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Sharing Diversity - kulturpolitiske anbefalinger til EUs medlemslande



Rapport af: ERICarts for Europa-Kommissionen

Marts 2008

Land: Europa


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Rapporten ‘Sharing Diversity: National approaches to Intercultural Dialogue in Europe’ blev en vigtig hjørnesten i Europa-Kommisionens arbejde med det interkulturelle felt, da den udkom i 2008. Den indeholder en lang række overvejelser og anbefalinger til medlemslandenes kulturpolitiske strategier for at fremme den interkulturelle dialog.


Denne rapport er – eller burde være – et 'must read' for enhver, der er ansat i en statsfinansieret kulturinstitution og som ønsker at arbejde med interkulturelle strategier og inklusion. Også selvom den er ved at være nogle år gammel.

 

Rapporten tegner et omrids af, hvad der gøres i de forskellige europæiske lande på området for kunst og interkultur. Den fremhæver især Storbritannien og Holland som europæiske forgangslande, hvor omfattende kulturpolitiske strategier for at fremme interkulturel dialog har været på plads et stykke tid.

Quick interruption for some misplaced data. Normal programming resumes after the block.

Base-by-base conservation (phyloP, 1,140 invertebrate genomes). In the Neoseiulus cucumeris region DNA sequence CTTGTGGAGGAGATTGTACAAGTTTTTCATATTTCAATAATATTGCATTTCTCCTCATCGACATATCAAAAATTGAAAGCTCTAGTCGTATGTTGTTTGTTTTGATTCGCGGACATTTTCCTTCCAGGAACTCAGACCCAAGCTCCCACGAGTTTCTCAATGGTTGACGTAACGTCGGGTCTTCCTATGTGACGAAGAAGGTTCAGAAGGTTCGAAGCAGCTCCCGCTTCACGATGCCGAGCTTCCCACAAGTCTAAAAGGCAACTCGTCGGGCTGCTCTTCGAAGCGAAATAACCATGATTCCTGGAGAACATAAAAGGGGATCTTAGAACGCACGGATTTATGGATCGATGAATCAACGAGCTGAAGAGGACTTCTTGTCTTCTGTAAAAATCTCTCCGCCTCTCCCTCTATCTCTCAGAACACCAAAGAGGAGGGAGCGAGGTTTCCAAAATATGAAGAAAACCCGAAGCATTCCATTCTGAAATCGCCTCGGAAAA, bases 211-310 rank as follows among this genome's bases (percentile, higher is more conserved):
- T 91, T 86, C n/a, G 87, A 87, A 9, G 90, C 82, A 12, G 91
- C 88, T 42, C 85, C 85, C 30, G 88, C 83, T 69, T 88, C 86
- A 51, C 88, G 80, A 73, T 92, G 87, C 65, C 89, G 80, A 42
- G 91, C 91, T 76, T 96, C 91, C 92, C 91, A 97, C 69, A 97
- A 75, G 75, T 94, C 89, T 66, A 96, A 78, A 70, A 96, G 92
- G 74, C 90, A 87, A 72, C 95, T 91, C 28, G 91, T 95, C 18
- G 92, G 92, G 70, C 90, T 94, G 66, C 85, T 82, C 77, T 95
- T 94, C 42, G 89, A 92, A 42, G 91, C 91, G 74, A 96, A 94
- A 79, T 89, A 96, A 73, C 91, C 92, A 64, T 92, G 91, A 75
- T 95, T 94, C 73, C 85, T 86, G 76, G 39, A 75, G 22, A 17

I Holland blev en radikal ny kulturpolitik vedtaget af kulturminister Rik Van Der Ploeg i 1999 med det formål at åbne landets kulturinstitutioner for indvandrere. 

 

Ifølge rapporten viser eksemplerne fra disse to lande, at myndighedernes regulering er nødvendige for at skabe de muligheder, der gør det muligt for kunstnere med interkulturel baggrund at deltage i mainstream kulturlivet. 

 

Sverige nævnes som et land, der siden det svenske kulturministerium erklærede 2006 for 'Året for kulturel mangfoldighed', er begyndt at følge Englands og Hollands eksempel.  

 

Kvoter og regulering

I Belgien, hvor godt 10 procent af befolkningen er ‘ikke-indfødte’, har de flamske myndigheder anvendt en 10-procent kvote for at sikre, at 10 procent af statens kunststøttemidler bruges på ikke-indfødt kunst og kunstnere. En lignende strategi blev anvendt af Kunstrådet i Storbritannien med en 4-procent kvote i 1980erne. 

 

I disse og andre lande har særlige kvoteforordninger i kunst- og kulturlivet ført til kontroversielle diskussioner om ytringsfrihed og kvalitetskriterier.